Andrew Abbie was born in Kent, United Kingdom, of Scottish Huguenot descent, the son of the first engineer officer in the Royal Navy to be commissioned from below deck. When his father retired the family moved briefly to New Zealand, his mother's birthplace, and then to New South Wales where he attended the University of Sydney. Except for the first term, his entire course of studies was paid for by himself with the help of bursaries and he graduated with distinctions in each year. After two years' work as RMO at Royal Prince Alfred Hospital he was awarded the Walter and Eliza Hall Travelling Medical Research Fellowship under which he worked mainly with the anatomist Sir Grafton Elliot Smith at University College Hospital. Sir Grafton became his life long friend and influenced his future career. He played little sport, preferring to spend his leisure hours reading, and over the years he acquired a fine library. He was one of few who have been awarded three doctorates by thesis.
After returning from the United Kingdom he joined the University of University as senior lecturer in anatomy in 1935. He was an excellent teacher, noted for his willingness to listen and explain. His lectures were illustrated by superb drawings. He was born left handed but learned to use his right hand: he had the amazing ability to draw with his right hand and name the objects drawn with his left hand simultaneously. Whilst in Sydney he published two text books, The Principles of Anatomy: An Introduction to Human Biology (1940) and Human Physiology (1941). His great loves were neuroanatomy and comparative anatomy. His research areas were monotremes and marsupials, the corpus callosum and the blood supply to the basal ganglia. He first defined the territory supplied by the anterior choroidal artery, and his work was the basis of Cooper's operation of therapeutic infarction of the globus pallidus for Parkinson's disease by clipping this artery.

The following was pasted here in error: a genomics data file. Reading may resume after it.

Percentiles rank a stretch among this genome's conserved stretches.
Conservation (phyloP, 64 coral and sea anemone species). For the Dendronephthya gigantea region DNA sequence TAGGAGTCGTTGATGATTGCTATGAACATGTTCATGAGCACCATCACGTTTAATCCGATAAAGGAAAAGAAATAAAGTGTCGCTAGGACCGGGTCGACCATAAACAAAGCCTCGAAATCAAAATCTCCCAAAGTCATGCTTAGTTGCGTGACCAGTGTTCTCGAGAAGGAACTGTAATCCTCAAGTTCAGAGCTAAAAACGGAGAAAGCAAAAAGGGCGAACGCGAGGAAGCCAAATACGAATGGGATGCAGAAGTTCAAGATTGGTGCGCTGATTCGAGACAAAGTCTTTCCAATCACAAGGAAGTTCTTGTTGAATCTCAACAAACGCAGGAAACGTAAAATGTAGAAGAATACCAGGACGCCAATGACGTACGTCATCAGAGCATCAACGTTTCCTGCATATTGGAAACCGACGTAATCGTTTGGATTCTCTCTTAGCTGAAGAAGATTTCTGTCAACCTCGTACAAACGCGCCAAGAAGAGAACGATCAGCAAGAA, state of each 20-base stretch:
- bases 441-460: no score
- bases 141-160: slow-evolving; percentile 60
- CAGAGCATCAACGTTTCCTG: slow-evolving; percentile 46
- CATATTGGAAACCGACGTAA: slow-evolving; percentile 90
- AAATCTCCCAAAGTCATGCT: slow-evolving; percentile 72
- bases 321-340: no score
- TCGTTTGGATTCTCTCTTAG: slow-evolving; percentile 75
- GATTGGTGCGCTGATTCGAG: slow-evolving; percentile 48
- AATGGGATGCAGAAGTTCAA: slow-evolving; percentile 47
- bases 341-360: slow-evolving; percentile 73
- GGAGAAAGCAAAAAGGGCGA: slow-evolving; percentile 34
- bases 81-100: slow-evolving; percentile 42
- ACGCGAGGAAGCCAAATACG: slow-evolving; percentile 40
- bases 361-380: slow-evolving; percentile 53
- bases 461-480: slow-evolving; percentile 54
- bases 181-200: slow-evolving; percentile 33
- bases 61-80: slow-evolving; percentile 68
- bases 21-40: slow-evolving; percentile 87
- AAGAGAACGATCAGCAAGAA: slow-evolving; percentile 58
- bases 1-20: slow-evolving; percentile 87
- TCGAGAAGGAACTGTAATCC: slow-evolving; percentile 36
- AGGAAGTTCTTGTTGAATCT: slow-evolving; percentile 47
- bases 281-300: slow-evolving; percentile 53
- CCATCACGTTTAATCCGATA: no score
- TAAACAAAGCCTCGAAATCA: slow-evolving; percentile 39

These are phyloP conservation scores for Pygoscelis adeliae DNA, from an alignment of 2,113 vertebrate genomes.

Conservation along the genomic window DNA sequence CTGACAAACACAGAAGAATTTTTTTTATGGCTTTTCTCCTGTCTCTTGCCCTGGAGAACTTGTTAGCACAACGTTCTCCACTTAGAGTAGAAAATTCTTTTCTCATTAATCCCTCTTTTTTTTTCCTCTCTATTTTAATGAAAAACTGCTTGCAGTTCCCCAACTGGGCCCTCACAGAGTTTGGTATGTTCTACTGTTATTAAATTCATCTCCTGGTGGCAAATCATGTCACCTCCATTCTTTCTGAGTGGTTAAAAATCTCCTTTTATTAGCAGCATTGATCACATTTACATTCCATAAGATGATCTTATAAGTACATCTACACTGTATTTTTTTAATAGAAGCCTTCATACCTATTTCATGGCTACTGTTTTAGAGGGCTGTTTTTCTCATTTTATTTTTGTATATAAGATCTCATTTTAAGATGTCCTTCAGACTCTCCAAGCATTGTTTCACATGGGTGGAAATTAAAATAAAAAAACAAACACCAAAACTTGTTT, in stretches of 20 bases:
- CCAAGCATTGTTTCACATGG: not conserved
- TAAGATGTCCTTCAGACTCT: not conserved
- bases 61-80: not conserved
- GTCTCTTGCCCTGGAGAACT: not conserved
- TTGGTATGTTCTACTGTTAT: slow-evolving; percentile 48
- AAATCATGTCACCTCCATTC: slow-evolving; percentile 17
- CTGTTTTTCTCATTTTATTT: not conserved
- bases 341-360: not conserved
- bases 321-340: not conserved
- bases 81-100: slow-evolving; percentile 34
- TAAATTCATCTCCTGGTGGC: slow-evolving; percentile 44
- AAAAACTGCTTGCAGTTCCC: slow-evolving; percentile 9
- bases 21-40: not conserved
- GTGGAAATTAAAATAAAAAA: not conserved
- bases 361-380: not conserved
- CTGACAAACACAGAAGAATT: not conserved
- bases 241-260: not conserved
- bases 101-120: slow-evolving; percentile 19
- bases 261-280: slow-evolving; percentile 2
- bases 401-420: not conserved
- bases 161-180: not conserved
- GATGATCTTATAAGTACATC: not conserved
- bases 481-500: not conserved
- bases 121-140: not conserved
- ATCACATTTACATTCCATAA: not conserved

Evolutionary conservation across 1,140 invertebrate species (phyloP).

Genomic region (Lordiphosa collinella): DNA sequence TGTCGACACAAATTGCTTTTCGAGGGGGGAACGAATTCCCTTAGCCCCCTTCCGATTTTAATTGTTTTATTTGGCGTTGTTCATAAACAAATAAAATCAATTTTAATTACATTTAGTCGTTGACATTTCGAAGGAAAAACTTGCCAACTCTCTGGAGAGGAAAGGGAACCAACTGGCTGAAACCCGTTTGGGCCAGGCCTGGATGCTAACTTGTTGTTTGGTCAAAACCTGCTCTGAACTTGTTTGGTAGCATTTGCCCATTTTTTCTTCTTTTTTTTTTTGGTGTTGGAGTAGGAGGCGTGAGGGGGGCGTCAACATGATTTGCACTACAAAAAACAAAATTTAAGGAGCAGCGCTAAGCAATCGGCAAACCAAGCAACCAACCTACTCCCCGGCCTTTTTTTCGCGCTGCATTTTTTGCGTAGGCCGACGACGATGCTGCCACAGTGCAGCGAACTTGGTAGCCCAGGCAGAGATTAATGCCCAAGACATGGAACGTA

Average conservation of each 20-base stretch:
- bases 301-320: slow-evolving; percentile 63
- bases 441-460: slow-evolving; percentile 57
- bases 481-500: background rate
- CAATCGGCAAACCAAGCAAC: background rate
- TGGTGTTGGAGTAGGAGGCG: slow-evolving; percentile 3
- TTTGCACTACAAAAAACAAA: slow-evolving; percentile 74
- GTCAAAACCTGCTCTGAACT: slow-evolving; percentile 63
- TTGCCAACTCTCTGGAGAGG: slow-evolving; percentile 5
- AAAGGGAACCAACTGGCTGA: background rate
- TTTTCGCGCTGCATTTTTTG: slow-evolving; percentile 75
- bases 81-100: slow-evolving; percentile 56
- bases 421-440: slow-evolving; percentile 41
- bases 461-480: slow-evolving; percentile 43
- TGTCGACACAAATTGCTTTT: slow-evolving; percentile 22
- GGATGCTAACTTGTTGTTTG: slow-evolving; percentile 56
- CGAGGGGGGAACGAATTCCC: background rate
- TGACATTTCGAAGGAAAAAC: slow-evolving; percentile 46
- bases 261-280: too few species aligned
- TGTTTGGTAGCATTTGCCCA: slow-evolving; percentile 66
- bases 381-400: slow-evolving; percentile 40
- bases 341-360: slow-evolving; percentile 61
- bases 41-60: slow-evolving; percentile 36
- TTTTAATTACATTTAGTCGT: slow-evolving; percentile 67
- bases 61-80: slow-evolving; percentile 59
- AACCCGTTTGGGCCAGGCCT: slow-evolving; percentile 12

During World War II he served as a major in the AIF, including service in New Guinea; his important contribution was made when he was chemical warfare physiologist. He was released from the army in 1945 to become the sixth elder professor of anatomy, University of Adelaide, a chair that he held for twenty-six years. There, as Dean of the Faculty of Medicine, he played a major part in the construction of the new medical school and he established the chair of medicine, first occupied by HN Robson. In addition to running his short staffed department, he was appointed to many committees and continued his research on the promammalia. A summary of this research was outlined in the Rennie Memorial Lecture mentioned below.
His second major interest was anthropology. He led seven major expeditions to study aborigines. He was ahead of his time in his respect for the dignity of aboriginal culture and aspirations. He championed the concept of the equality of all races of mankind. His book The Original Australians is one of the most readable studies of aboriginal social anthropology published. In all, he published 43 papers and was part author of a further 50, many of them dealing with aborigines.
His wide interest in many spheres left him little time for clinical work. His international eminence in his chosen fields led to his election to fellowship in 1951. Amongst many lectures delivered here and overseas, he gave the Rennie Memorial Lecture, RACP, in Adelaide in 1966 entitled 'Glorious uncertainty of mind'. Andrew was a shy man but did not appear to be embarrassed by a facial tic. He was a good conversationalist among his intellectual colleagues but less so with casual social acquaintances. He was not without ambition both for himself and his better students, many of whom he set on the road to fame.
In 1934, he married Freida Ruth Heighway and they had three daughters. They led a happy life together until Ruth died in 1963. In 1967, he married Audrey Katherine Allen Simpson. Audrey gave him great support in his courageous fight with malignant melanoma from which he died aged seventy-one years. He is commemorated at the University of Adelaide by the Abbie Memorial Lecture, endowed by his widow and awarded to promote studies in neuroanatomy and related fields. These lectures, first delivered in 1979, have paid tribute to Abbie's exceptional breadth of achievement as an anatomist and anthropologist.
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